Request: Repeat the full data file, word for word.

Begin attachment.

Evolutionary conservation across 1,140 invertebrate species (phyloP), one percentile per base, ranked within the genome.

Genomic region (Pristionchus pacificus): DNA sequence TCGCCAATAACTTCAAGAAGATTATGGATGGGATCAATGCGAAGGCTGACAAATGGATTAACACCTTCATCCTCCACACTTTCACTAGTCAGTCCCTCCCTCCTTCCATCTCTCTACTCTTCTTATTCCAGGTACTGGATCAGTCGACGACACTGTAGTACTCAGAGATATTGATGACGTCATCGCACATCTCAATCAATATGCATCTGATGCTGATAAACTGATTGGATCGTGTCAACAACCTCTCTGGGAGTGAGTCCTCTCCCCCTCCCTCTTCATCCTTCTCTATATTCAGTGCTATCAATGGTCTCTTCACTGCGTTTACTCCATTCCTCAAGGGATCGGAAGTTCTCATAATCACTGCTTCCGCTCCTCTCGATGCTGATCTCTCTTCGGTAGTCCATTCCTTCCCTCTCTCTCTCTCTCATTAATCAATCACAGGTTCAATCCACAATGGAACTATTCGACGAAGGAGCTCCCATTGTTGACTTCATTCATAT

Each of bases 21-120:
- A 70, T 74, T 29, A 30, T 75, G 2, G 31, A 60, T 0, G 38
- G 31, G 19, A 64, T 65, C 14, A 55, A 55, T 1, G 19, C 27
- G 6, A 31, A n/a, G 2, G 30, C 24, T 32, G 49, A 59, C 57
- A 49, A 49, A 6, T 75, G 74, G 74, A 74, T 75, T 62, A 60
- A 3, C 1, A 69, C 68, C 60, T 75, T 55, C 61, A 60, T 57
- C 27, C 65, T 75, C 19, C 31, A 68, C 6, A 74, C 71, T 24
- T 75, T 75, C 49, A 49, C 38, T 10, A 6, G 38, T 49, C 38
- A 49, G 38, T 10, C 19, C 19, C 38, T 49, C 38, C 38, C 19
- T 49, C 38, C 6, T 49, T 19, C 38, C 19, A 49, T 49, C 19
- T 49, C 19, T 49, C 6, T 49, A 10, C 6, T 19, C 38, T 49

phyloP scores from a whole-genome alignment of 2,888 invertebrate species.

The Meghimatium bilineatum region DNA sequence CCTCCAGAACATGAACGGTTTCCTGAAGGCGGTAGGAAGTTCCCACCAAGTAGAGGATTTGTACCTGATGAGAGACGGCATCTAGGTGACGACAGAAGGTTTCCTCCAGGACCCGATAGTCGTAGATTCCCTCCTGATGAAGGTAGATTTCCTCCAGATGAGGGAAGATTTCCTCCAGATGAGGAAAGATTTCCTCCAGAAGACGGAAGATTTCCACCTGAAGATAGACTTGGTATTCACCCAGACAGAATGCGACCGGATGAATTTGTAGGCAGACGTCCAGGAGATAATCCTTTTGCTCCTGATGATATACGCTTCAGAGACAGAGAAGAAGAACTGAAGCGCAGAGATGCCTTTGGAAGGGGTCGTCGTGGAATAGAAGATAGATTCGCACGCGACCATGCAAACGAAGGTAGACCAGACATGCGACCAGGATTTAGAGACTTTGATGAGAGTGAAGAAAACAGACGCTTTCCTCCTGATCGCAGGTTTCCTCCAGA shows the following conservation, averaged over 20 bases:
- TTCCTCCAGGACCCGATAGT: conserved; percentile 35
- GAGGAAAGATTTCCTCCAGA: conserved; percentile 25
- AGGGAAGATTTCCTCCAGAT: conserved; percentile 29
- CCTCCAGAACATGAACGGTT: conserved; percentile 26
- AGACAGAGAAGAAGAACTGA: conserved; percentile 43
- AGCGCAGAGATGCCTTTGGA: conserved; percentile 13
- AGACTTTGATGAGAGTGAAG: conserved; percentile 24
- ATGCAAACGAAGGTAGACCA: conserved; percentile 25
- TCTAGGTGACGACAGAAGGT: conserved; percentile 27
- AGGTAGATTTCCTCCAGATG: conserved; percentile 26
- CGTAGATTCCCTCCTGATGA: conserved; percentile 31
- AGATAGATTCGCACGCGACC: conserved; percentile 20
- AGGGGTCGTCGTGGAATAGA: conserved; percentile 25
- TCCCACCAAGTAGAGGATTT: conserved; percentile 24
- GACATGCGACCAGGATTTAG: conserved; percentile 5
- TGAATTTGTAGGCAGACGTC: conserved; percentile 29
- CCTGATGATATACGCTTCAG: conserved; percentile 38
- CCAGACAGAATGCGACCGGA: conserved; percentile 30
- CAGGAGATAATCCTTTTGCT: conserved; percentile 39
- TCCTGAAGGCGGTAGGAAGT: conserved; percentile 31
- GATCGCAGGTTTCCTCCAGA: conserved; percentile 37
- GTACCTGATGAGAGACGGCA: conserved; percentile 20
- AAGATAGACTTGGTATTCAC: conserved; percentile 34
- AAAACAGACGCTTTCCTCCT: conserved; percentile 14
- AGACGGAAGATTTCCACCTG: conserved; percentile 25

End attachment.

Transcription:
Evolutionary conservation across 1,140 invertebrate species (phyloP), one percentile per base, ranked within the genome.

Genomic region (Pristionchus pacificus): DNA sequence TCGCCAATAACTTCAAGAAGATTATGGATGGGATCAATGCGAAGGCTGACAAATGGATTAACACCTTCATCCTCCACACTTTCACTAGTCAGTCCCTCCCTCCTTCCATCTCTCTACTCTTCTTATTCCAGGTACTGGATCAGTCGACGACACTGTAGTACTCAGAGATATTGATGACGTCATCGCACATCTCAATCAATATGCATCTGATGCTGATAAACTGATTGGATCGTGTCAACAACCTCTCTGGGAGTGAGTCCTCTCCCCCTCCCTCTTCATCCTTCTCTATATTCAGTGCTATCAATGGTCTCTTCACTGCGTTTACTCCATTCCTCAAGGGATCGGAAGTTCTCATAATCACTGCTTCCGCTCCTCTCGATGCTGATCTCTCTTCGGTAGTCCATTCCTTCCCTCTCTCTCTCTCTCATTAATCAATCACAGGTTCAATCCACAATGGAACTATTCGACGAAGGAGCTCCCATTGTTGACTTCATTCATAT

Each of bases 21-120:
- A 70, T 74, T 29, A 30, T 75, G 2, G 31, A 60, T 0, G 38
- G 31, G 19, A 64, T 65, C 14, A 55, A 55, T 1, G 19, C 27
- G 6, A 31, A n/a, G 2, G 30, C 24, T 32, G 49, A 59, C 57
- A 49, A 49, A 6, T 75, G 74, G 74, A 74, T 75, T 62, A 60
- A 3, C 1, A 69, C 68, C 60, T 75, T 55, C 61, A 60, T 57
- C 27, C 65, T 75, C 19, C 31, A 68, C 6, A 74, C 71, T 24
- T 75, T 75, C 49, A 49, C 38, T 10, A 6, G 38, T 49, C 38
- A 49, G 38, T 10, C 19, C 19, C 38, T 49, C 38, C 38, C 19
- T 49, C 38, C 6, T 49, T 19, C 38, C 19, A 49, T 49, C 19
- T 49, C 19, T 49, C 6, T 49, A 10, C 6, T 19, C 38, T 49

phyloP scores from a whole-genome alignment of 2,888 invertebrate species.

The Meghimatium bilineatum region DNA sequence CCTCCAGAACATGAACGGTTTCCTGAAGGCGGTAGGAAGTTCCCACCAAGTAGAGGATTTGTACCTGATGAGAGACGGCATCTAGGTGACGACAGAAGGTTTCCTCCAGGACCCGATAGTCGTAGATTCCCTCCTGATGAAGGTAGATTTCCTCCAGATGAGGGAAGATTTCCTCCAGATGAGGAAAGATTTCCTCCAGAAGACGGAAGATTTCCACCTGAAGATAGACTTGGTATTCACCCAGACAGAATGCGACCGGATGAATTTGTAGGCAGACGTCCAGGAGATAATCCTTTTGCTCCTGATGATATACGCTTCAGAGACAGAGAAGAAGAACTGAAGCGCAGAGATGCCTTTGGAAGGGGTCGTCGTGGAATAGAAGATAGATTCGCACGCGACCATGCAAACGAAGGTAGACCAGACATGCGACCAGGATTTAGAGACTTTGATGAGAGTGAAGAAAACAGACGCTTTCCTCCTGATCGCAGGTTTCCTCCAGA shows the following conservation, averaged over 20 bases:
- TTCCTCCAGGACCCGATAGT: conserved; percentile 35
- GAGGAAAGATTTCCTCCAGA: conserved; percentile 25
- AGGGAAGATTTCCTCCAGAT: conserved; percentile 29
- CCTCCAGAACATGAACGGTT: conserved; percentile 26
- AGACAGAGAAGAAGAACTGA: conserved; percentile 43
- AGCGCAGAGATGCCTTTGGA: conserved; percentile 13
- AGACTTTGATGAGAGTGAAG: conserved; percentile 24
- ATGCAAACGAAGGTAGACCA: conserved; percentile 25
- TCTAGGTGACGACAGAAGGT: conserved; percentile 27
- AGGTAGATTTCCTCCAGATG: conserved; percentile 26
- CGTAGATTCCCTCCTGATGA: conserved; percentile 31
- AGATAGATTCGCACGCGACC: conserved; percentile 20
- AGGGGTCGTCGTGGAATAGA: conserved; percentile 25
- TCCCACCAAGTAGAGGATTT: conserved; percentile 24
- GACATGCGACCAGGATTTAG: conserved; percentile 5
- TGAATTTGTAGGCAGACGTC: conserved; percentile 29
- CCTGATGATATACGCTTCAG: conserved; percentile 38
- CCAGACAGAATGCGACCGGA: conserved; percentile 30
- CAGGAGATAATCCTTTTGCT: conserved; percentile 39
- TCCTGAAGGCGGTAGGAAGT: conserved; percentile 31
- GATCGCAGGTTTCCTCCAGA: conserved; percentile 37
- GTACCTGATGAGAGACGGCA: conserved; percentile 20
- AAGATAGACTTGGTATTCAC: conserved; percentile 34
- AAAACAGACGCTTTCCTCCT: conserved; percentile 14
- AGACGGAAGATTTCCACCTG: conserved; percentile 25